One antidote for blockbuster fatigue during the summer is a loose, lighthearted and playful comedy. Based on a 2013 Wall Street Journal article by Russell Adams about a group of friends who have played the same game of tag for 23 years, the featherweight romp “Tag” follows the stranger-than-fiction antics of a group of men who subscribe to the belief that “we don’t stop playing because we grow old, we grow old because we stop playing.”
With a cast of likable actors at their most lively, and some energetic directing from TV director Jeff Tomsic making his feature film debut, “Tag” is, like the game itself, a whole lot of rambunctious fun.
The script, by Rob McKittrick and Mark Steilen, focuses on the last few days in May, the month during which a group of childhood pals plays their official game of tag. The crew’s unofficial booster, Hoagie (Ed Helms), lures his friends into a debaucherous weekend trip with the threat that their friend Jerry (Jeremy Renner) is planning to retire from the game. The catch? Jerry’s never been tagged — he’s the best the game’s ever seen, and these guys are bound and determined to tag him, his wedding be damned.
From the opening scene — wherein Hoagie, a successful vet, applies for and gets a janitorial job at his friend’s insurance company to infiltrate his building and tag him — we know this isn’t just a normal game of tag. The crew goes to some extreme measures: costumes, booby traps, body doubles and fake-outs escalate during Jerry’s wedding weekend until they’ve pushed it too far.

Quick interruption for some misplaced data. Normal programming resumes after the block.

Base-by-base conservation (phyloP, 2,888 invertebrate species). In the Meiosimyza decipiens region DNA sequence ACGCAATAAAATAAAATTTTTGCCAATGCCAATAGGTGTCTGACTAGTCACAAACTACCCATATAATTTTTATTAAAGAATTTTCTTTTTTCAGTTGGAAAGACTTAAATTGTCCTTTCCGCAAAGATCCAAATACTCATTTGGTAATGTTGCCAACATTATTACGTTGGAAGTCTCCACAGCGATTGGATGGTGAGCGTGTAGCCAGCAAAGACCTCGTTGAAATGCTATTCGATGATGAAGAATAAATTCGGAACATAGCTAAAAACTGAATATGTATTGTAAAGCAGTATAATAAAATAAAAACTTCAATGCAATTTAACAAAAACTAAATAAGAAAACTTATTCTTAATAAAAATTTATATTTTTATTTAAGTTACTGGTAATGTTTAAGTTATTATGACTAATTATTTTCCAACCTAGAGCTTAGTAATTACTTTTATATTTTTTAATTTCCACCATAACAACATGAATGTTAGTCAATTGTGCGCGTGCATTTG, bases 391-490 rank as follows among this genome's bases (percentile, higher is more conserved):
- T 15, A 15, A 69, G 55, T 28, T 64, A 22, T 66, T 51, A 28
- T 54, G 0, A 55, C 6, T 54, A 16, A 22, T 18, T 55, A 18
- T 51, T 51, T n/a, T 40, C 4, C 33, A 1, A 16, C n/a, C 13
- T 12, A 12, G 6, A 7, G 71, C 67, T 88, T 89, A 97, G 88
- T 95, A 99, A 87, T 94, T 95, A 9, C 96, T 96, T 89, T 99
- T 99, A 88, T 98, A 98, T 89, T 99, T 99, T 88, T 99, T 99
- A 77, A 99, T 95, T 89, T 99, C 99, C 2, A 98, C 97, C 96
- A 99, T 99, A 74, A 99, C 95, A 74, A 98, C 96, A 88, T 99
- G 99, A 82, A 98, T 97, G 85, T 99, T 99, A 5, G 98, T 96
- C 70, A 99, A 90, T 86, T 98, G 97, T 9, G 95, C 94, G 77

Hoagie, the self-proclaimed “heart and soul of the game,” doesn’t know when to stop. He’s nearly maniacal in his quest to tag Jerry, but as it becomes clear, it’s not about the tagging. It’s about being close to each other, hanging out and just playing with your friends, a seriously lost art form in adulthood.
Part of the easy fun of “Tag” is how the filmmakers just place a crew of personas into the environment and let them bounce off each other. The characters do verge on typecasting — Jon Hamm the dashing insurance man Bob; Jake Johnson the deadbeat stoner Chilli, Hannibal Buress the laconic weirdo Sable, while Renner plays the hypervigilant trainer Jerry as a cross between Jason Bourne and Neo from “The Matrix,” dodging attempted tags with lightning fast martial arts moves. As Anna, Hoagie’s intense wife, Isla Fisher could be an older version of her wacky “Wedding Crashers” character. But it’s a treat to watch the actors do what they do best in this carefree environment. Hamm has rarely been this appealingly easygoing and jocular on screen, and it’s a good look for him.
The most interesting female characters are the two women, Anna and Susan (Leslie Bibb), married to the tag team members, expressing equal mania for competition. But Annabelle Wallis, who plays Rebecca, the reporter who tags along “for the story,” is essentially disposable, serving only as an exposition device. Rashida Jones is always a welcome presence, but her character Cheryl, a longtime crush of both Chilli and Bob, is only there to stir up some tension between the pals (at Jerry’s devious design) and not much else.
While “Tag” doesn’t get every character beat right, it nails the energy and enduring companionship the game has engendered among this group of friends. It’s the kind of frothy escapist fare that goes down easy on a hot summer day, with a big old beating heart to boot.